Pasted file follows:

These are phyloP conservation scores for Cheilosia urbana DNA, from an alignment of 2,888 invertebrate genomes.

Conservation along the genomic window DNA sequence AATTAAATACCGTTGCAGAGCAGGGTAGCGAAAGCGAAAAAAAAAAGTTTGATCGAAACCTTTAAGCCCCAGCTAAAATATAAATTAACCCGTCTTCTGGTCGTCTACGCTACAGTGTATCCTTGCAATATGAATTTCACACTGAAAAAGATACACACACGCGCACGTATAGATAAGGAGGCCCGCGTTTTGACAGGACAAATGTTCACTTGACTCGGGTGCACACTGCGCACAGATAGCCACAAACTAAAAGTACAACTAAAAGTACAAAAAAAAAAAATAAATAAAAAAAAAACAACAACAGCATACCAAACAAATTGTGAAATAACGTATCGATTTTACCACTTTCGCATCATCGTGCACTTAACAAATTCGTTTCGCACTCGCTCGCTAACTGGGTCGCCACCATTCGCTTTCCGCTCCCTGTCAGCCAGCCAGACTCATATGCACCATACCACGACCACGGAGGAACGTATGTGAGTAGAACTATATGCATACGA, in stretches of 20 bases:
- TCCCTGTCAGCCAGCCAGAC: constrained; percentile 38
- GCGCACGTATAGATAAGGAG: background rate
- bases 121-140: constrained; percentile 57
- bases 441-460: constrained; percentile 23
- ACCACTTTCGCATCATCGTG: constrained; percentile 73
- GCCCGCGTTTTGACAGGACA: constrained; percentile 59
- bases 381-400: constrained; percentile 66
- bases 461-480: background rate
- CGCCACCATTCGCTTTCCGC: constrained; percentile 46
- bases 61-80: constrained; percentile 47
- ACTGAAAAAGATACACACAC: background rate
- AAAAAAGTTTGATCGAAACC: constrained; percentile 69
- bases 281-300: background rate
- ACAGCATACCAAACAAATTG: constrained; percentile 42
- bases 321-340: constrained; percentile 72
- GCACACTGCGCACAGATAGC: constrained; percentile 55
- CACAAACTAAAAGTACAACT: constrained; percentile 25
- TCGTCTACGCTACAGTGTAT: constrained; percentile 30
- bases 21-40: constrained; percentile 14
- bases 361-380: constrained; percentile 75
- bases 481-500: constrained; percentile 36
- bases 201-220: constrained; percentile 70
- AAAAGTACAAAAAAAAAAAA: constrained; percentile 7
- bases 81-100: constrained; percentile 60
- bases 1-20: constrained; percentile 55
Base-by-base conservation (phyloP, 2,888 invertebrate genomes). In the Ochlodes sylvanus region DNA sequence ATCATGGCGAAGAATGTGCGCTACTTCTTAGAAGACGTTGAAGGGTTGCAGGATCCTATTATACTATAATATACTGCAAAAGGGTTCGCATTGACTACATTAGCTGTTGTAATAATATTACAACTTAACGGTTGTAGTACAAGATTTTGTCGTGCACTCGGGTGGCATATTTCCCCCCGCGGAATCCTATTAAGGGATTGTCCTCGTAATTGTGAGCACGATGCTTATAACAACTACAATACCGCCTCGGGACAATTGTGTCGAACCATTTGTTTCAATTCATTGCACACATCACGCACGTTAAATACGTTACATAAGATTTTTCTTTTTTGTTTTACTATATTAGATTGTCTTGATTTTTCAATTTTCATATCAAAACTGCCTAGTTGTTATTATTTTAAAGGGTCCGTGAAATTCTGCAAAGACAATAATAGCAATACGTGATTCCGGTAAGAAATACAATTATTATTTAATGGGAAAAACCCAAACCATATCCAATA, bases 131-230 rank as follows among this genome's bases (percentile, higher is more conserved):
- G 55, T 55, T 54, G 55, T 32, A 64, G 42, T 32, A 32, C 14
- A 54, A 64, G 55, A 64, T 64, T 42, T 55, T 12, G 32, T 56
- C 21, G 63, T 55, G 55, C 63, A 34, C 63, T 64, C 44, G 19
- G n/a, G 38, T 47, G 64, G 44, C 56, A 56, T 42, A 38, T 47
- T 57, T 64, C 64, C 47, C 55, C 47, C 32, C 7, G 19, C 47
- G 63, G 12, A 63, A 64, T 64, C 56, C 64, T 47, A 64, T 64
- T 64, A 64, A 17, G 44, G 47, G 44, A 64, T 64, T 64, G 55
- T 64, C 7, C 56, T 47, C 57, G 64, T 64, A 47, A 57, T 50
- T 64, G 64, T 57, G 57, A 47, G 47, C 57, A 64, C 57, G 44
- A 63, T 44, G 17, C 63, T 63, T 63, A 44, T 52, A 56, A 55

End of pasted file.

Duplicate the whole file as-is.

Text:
These are phyloP conservation scores for Cheilosia urbana DNA, from an alignment of 2,888 invertebrate genomes.

Conservation along the genomic window DNA sequence AATTAAATACCGTTGCAGAGCAGGGTAGCGAAAGCGAAAAAAAAAAGTTTGATCGAAACCTTTAAGCCCCAGCTAAAATATAAATTAACCCGTCTTCTGGTCGTCTACGCTACAGTGTATCCTTGCAATATGAATTTCACACTGAAAAAGATACACACACGCGCACGTATAGATAAGGAGGCCCGCGTTTTGACAGGACAAATGTTCACTTGACTCGGGTGCACACTGCGCACAGATAGCCACAAACTAAAAGTACAACTAAAAGTACAAAAAAAAAAAATAAATAAAAAAAAAACAACAACAGCATACCAAACAAATTGTGAAATAACGTATCGATTTTACCACTTTCGCATCATCGTGCACTTAACAAATTCGTTTCGCACTCGCTCGCTAACTGGGTCGCCACCATTCGCTTTCCGCTCCCTGTCAGCCAGCCAGACTCATATGCACCATACCACGACCACGGAGGAACGTATGTGAGTAGAACTATATGCATACGA, in stretches of 20 bases:
- TCCCTGTCAGCCAGCCAGAC: constrained; percentile 38
- GCGCACGTATAGATAAGGAG: background rate
- bases 121-140: constrained; percentile 57
- bases 441-460: constrained; percentile 23
- ACCACTTTCGCATCATCGTG: constrained; percentile 73
- GCCCGCGTTTTGACAGGACA: constrained; percentile 59
- bases 381-400: constrained; percentile 66
- bases 461-480: background rate
- CGCCACCATTCGCTTTCCGC: constrained; percentile 46
- bases 61-80: constrained; percentile 47
- ACTGAAAAAGATACACACAC: background rate
- AAAAAAGTTTGATCGAAACC: constrained; percentile 69
- bases 281-300: background rate
- ACAGCATACCAAACAAATTG: constrained; percentile 42
- bases 321-340: constrained; percentile 72
- GCACACTGCGCACAGATAGC: constrained; percentile 55
- CACAAACTAAAAGTACAACT: constrained; percentile 25
- TCGTCTACGCTACAGTGTAT: constrained; percentile 30
- bases 21-40: constrained; percentile 14
- bases 361-380: constrained; percentile 75
- bases 481-500: constrained; percentile 36
- bases 201-220: constrained; percentile 70
- AAAAGTACAAAAAAAAAAAA: constrained; percentile 7
- bases 81-100: constrained; percentile 60
- bases 1-20: constrained; percentile 55
Base-by-base conservation (phyloP, 2,888 invertebrate genomes). In the Ochlodes sylvanus region DNA sequence ATCATGGCGAAGAATGTGCGCTACTTCTTAGAAGACGTTGAAGGGTTGCAGGATCCTATTATACTATAATATACTGCAAAAGGGTTCGCATTGACTACATTAGCTGTTGTAATAATATTACAACTTAACGGTTGTAGTACAAGATTTTGTCGTGCACTCGGGTGGCATATTTCCCCCCGCGGAATCCTATTAAGGGATTGTCCTCGTAATTGTGAGCACGATGCTTATAACAACTACAATACCGCCTCGGGACAATTGTGTCGAACCATTTGTTTCAATTCATTGCACACATCACGCACGTTAAATACGTTACATAAGATTTTTCTTTTTTGTTTTACTATATTAGATTGTCTTGATTTTTCAATTTTCATATCAAAACTGCCTAGTTGTTATTATTTTAAAGGGTCCGTGAAATTCTGCAAAGACAATAATAGCAATACGTGATTCCGGTAAGAAATACAATTATTATTTAATGGGAAAAACCCAAACCATATCCAATA, bases 131-230 rank as follows among this genome's bases (percentile, higher is more conserved):
- G 55, T 55, T 54, G 55, T 32, A 64, G 42, T 32, A 32, C 14
- A 54, A 64, G 55, A 64, T 64, T 42, T 55, T 12, G 32, T 56
- C 21, G 63, T 55, G 55, C 63, A 34, C 63, T 64, C 44, G 19
- G n/a, G 38, T 47, G 64, G 44, C 56, A 56, T 42, A 38, T 47
- T 57, T 64, C 64, C 47, C 55, C 47, C 32, C 7, G 19, C 47
- G 63, G 12, A 63, A 64, T 64, C 56, C 64, T 47, A 64, T 64
- T 64, A 64, A 17, G 44, G 47, G 44, A 64, T 64, T 64, G 55
- T 64, C 7, C 56, T 47, C 57, G 64, T 64, A 47, A 57, T 50
- T 64, G 64, T 57, G 57, A 47, G 47, C 57, A 64, C 57, G 44
- A 63, T 44, G 17, C 63, T 63, T 63, A 44, T 52, A 56, A 55